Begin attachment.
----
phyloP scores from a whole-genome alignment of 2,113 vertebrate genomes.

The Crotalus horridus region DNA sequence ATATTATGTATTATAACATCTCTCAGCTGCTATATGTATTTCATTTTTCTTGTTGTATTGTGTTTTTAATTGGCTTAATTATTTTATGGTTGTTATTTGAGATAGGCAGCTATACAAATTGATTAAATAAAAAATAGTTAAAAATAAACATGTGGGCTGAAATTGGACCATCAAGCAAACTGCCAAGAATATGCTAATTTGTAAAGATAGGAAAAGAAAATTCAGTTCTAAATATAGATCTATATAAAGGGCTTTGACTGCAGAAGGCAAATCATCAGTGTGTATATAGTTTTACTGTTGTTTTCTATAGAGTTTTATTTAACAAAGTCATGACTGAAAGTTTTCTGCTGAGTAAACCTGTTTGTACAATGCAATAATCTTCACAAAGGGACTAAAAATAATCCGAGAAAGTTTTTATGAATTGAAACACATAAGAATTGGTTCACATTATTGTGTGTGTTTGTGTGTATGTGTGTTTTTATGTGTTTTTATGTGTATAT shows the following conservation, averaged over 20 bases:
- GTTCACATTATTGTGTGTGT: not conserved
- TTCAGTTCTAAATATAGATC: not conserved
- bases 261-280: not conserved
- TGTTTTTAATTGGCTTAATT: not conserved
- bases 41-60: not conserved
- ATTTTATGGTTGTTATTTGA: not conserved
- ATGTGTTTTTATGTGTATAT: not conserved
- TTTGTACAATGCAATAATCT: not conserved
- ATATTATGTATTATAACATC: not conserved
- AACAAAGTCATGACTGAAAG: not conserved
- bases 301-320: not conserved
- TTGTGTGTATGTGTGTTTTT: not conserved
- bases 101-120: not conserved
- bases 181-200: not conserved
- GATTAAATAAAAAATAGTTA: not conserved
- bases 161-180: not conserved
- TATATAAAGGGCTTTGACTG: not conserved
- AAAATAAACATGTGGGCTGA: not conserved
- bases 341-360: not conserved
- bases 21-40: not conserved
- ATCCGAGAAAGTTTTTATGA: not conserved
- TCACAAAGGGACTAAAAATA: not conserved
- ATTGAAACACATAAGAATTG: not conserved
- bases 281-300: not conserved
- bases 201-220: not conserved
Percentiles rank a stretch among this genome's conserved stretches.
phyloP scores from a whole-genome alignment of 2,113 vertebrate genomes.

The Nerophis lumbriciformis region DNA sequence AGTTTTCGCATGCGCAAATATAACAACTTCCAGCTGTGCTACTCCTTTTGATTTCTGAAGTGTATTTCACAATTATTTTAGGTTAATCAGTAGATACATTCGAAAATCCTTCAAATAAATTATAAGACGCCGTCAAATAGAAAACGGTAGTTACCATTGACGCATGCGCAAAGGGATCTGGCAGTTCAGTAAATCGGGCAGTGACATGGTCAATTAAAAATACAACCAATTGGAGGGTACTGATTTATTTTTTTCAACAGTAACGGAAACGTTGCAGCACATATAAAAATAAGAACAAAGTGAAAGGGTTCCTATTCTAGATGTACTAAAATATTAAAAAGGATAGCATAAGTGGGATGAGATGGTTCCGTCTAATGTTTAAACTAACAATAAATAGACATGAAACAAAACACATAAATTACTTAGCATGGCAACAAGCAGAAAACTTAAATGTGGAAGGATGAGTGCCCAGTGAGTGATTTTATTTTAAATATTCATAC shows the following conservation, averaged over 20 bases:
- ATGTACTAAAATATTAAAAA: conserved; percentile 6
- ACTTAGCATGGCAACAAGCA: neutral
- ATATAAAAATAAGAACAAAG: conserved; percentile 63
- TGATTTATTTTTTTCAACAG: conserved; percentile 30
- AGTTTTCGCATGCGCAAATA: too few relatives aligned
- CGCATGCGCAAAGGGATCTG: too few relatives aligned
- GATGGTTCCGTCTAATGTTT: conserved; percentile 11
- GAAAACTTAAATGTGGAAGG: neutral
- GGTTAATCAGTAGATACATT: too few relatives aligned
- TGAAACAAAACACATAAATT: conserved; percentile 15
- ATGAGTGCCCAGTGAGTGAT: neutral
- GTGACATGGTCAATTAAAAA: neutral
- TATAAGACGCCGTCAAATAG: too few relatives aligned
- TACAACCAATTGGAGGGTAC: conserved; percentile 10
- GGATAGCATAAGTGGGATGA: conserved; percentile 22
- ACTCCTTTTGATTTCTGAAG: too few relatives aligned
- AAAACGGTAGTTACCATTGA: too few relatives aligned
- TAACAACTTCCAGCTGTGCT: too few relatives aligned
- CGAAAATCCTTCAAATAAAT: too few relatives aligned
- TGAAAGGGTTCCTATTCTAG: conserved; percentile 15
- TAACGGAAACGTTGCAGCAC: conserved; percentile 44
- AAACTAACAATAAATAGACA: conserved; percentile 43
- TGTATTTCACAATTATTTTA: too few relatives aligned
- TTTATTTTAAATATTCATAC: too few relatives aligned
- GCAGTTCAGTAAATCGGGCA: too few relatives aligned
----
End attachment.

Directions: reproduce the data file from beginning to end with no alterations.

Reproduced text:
phyloP scores from a whole-genome alignment of 2,113 vertebrate genomes.

The Crotalus horridus region DNA sequence ATATTATGTATTATAACATCTCTCAGCTGCTATATGTATTTCATTTTTCTTGTTGTATTGTGTTTTTAATTGGCTTAATTATTTTATGGTTGTTATTTGAGATAGGCAGCTATACAAATTGATTAAATAAAAAATAGTTAAAAATAAACATGTGGGCTGAAATTGGACCATCAAGCAAACTGCCAAGAATATGCTAATTTGTAAAGATAGGAAAAGAAAATTCAGTTCTAAATATAGATCTATATAAAGGGCTTTGACTGCAGAAGGCAAATCATCAGTGTGTATATAGTTTTACTGTTGTTTTCTATAGAGTTTTATTTAACAAAGTCATGACTGAAAGTTTTCTGCTGAGTAAACCTGTTTGTACAATGCAATAATCTTCACAAAGGGACTAAAAATAATCCGAGAAAGTTTTTATGAATTGAAACACATAAGAATTGGTTCACATTATTGTGTGTGTTTGTGTGTATGTGTGTTTTTATGTGTTTTTATGTGTATAT shows the following conservation, averaged over 20 bases:
- GTTCACATTATTGTGTGTGT: not conserved
- TTCAGTTCTAAATATAGATC: not conserved
- bases 261-280: not conserved
- TGTTTTTAATTGGCTTAATT: not conserved
- bases 41-60: not conserved
- ATTTTATGGTTGTTATTTGA: not conserved
- ATGTGTTTTTATGTGTATAT: not conserved
- TTTGTACAATGCAATAATCT: not conserved
- ATATTATGTATTATAACATC: not conserved
- AACAAAGTCATGACTGAAAG: not conserved
- bases 301-320: not conserved
- TTGTGTGTATGTGTGTTTTT: not conserved
- bases 101-120: not conserved
- bases 181-200: not conserved
- GATTAAATAAAAAATAGTTA: not conserved
- bases 161-180: not conserved
- TATATAAAGGGCTTTGACTG: not conserved
- AAAATAAACATGTGGGCTGA: not conserved
- bases 341-360: not conserved
- bases 21-40: not conserved
- ATCCGAGAAAGTTTTTATGA: not conserved
- TCACAAAGGGACTAAAAATA: not conserved
- ATTGAAACACATAAGAATTG: not conserved
- bases 281-300: not conserved
- bases 201-220: not conserved
Percentiles rank a stretch among this genome's conserved stretches.
phyloP scores from a whole-genome alignment of 2,113 vertebrate genomes.

The Nerophis lumbriciformis region DNA sequence AGTTTTCGCATGCGCAAATATAACAACTTCCAGCTGTGCTACTCCTTTTGATTTCTGAAGTGTATTTCACAATTATTTTAGGTTAATCAGTAGATACATTCGAAAATCCTTCAAATAAATTATAAGACGCCGTCAAATAGAAAACGGTAGTTACCATTGACGCATGCGCAAAGGGATCTGGCAGTTCAGTAAATCGGGCAGTGACATGGTCAATTAAAAATACAACCAATTGGAGGGTACTGATTTATTTTTTTCAACAGTAACGGAAACGTTGCAGCACATATAAAAATAAGAACAAAGTGAAAGGGTTCCTATTCTAGATGTACTAAAATATTAAAAAGGATAGCATAAGTGGGATGAGATGGTTCCGTCTAATGTTTAAACTAACAATAAATAGACATGAAACAAAACACATAAATTACTTAGCATGGCAACAAGCAGAAAACTTAAATGTGGAAGGATGAGTGCCCAGTGAGTGATTTTATTTTAAATATTCATAC shows the following conservation, averaged over 20 bases:
- ATGTACTAAAATATTAAAAA: conserved; percentile 6
- ACTTAGCATGGCAACAAGCA: neutral
- ATATAAAAATAAGAACAAAG: conserved; percentile 63
- TGATTTATTTTTTTCAACAG: conserved; percentile 30
- AGTTTTCGCATGCGCAAATA: too few relatives aligned
- CGCATGCGCAAAGGGATCTG: too few relatives aligned
- GATGGTTCCGTCTAATGTTT: conserved; percentile 11
- GAAAACTTAAATGTGGAAGG: neutral
- GGTTAATCAGTAGATACATT: too few relatives aligned
- TGAAACAAAACACATAAATT: conserved; percentile 15
- ATGAGTGCCCAGTGAGTGAT: neutral
- GTGACATGGTCAATTAAAAA: neutral
- TATAAGACGCCGTCAAATAG: too few relatives aligned
- TACAACCAATTGGAGGGTAC: conserved; percentile 10
- GGATAGCATAAGTGGGATGA: conserved; percentile 22
- ACTCCTTTTGATTTCTGAAG: too few relatives aligned
- AAAACGGTAGTTACCATTGA: too few relatives aligned
- TAACAACTTCCAGCTGTGCT: too few relatives aligned
- CGAAAATCCTTCAAATAAAT: too few relatives aligned
- TGAAAGGGTTCCTATTCTAG: conserved; percentile 15
- TAACGGAAACGTTGCAGCAC: conserved; percentile 44
- AAACTAACAATAAATAGACA: conserved; percentile 43
- TGTATTTCACAATTATTTTA: too few relatives aligned
- TTTATTTTAAATATTCATAC: too few relatives aligned
- GCAGTTCAGTAAATCGGGCA: too few relatives aligned